Ubisoft has been having a rough couple of months. Stock in the company has taken a tumble, bringing it to one of the lowest points it has been over the past year. This was driven by a myriad of factors but is primarily due to game delays and under-performing new releases. There is a bright spot for the company, however, as Rainbow Six Siege continues to thrive nearly four years after launch. However, if the company wants to remain one of the biggest publishers around, it can’t rely on just the Rainbow Six franchise.
What The Heck Was Ghost Recon Breakpoint?
Throughout its 18 years of existence, the Ghost Recon series has never been the massive critical success Ubisoft would have liked. Even so, previous entries in the series have received mixed to positive reviews and established a dedicated fan-base.
Yeah, that’s not going to happen with Ghost Recon Breakpoint.
Ubisoft’s latest entry to the franchise was an absolute mess. If releasing broken, microtransaction-riddled titles is the game plan, then Ubisoft is right on target. Seeing as that (hopefully) isn’t the plan, it’s time to go back to the drawing board.
Ghost Recon has been a steady performer for Ubisoft, as the series receives a new installment every year or so. Breakpoint, however, was an absolute train wreck by most standards, and Ubisoft expects a “sharp downward revision in the revenues expected from Ghost Recon Breakpoint.” What could have been a massive cash flow opportunity was squandered by poor design choices. Games that are part of a beloved series need to be thoughtfully crafted — and that takes time.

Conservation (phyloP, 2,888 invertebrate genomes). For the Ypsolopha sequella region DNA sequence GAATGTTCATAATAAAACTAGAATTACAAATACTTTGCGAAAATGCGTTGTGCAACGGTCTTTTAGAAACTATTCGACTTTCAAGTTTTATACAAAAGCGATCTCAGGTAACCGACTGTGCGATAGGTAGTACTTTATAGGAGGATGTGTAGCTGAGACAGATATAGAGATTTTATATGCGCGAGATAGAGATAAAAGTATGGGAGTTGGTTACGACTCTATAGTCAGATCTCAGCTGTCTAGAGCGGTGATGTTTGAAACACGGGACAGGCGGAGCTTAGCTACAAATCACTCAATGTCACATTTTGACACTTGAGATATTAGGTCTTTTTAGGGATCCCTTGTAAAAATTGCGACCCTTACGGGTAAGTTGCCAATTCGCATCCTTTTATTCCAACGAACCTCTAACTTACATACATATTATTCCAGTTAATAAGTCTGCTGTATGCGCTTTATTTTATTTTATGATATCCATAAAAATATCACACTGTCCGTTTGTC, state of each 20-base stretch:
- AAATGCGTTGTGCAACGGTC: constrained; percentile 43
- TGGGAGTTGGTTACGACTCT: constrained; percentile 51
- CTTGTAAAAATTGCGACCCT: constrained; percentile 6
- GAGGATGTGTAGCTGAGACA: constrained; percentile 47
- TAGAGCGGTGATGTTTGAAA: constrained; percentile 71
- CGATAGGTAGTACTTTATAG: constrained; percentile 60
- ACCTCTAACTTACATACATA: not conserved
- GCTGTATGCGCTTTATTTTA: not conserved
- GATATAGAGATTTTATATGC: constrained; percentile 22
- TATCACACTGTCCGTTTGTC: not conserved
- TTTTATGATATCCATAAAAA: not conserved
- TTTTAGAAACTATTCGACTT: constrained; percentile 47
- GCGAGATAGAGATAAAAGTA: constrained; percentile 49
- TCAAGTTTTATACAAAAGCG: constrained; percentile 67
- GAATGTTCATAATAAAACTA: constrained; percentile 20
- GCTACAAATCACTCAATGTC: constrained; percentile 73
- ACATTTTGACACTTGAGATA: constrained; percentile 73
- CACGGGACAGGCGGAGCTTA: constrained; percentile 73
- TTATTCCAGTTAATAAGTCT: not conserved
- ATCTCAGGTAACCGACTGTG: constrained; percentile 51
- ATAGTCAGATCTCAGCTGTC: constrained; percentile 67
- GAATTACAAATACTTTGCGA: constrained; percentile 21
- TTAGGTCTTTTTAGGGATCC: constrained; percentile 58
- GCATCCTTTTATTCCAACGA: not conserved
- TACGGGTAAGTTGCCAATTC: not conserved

Give Developers A Realistic Timeline
That brings us to our next point — giving developers a workable timeline. Ubisoft recently announced that several of its upcoming games were delayed in order to “…ensure that their respective innovations are perfectly implemented to deliver optimal experiences for players.” Frankly, this is a huge step in the right direction.
Sure, stocks plummeted after this announcement, but in the long run it will pay dividends. We’ve seen too many half-baked games hit the market lately — a surefire way to earn bad reviews and get on the wrong side of players.
Better yet, plan accordingly from the start so delay announcements aren't necessary.
In the short term, sales from Rainbow Six Siege and Assassin’s Creed will help keep the company profitable, even if that means stocks take a temporary hit. Now, Ubisoft needs to ensure that the next batch of games to hit store shelves are very good. Extending the development timeline is a great way to do just that.
What Ubisoft can’t afford is to rely on two franchises in the long haul. Rainbow Six Siege is almost single-handedly keeping the Uplay platform relevant and Assassin’s Creed looks to never go out of style. Of course, even these could fall prey to the Breakpoint curse in the future if Ubisoft isn’t careful.
A company of this size cannot survive on two franchises. If this trend continues and stock continues to fall, it won’t be long until some difficult decisions have to be made. Ubisoft has an incredible roster of games, but they must be treated properly in order to bring in any cash. Breakpoint is a prime example. Instead of looking at short-term gains in the form of microtransactions and rushing a game to market, treat these franchises with care and look to make enjoyable games. Everything else will follow.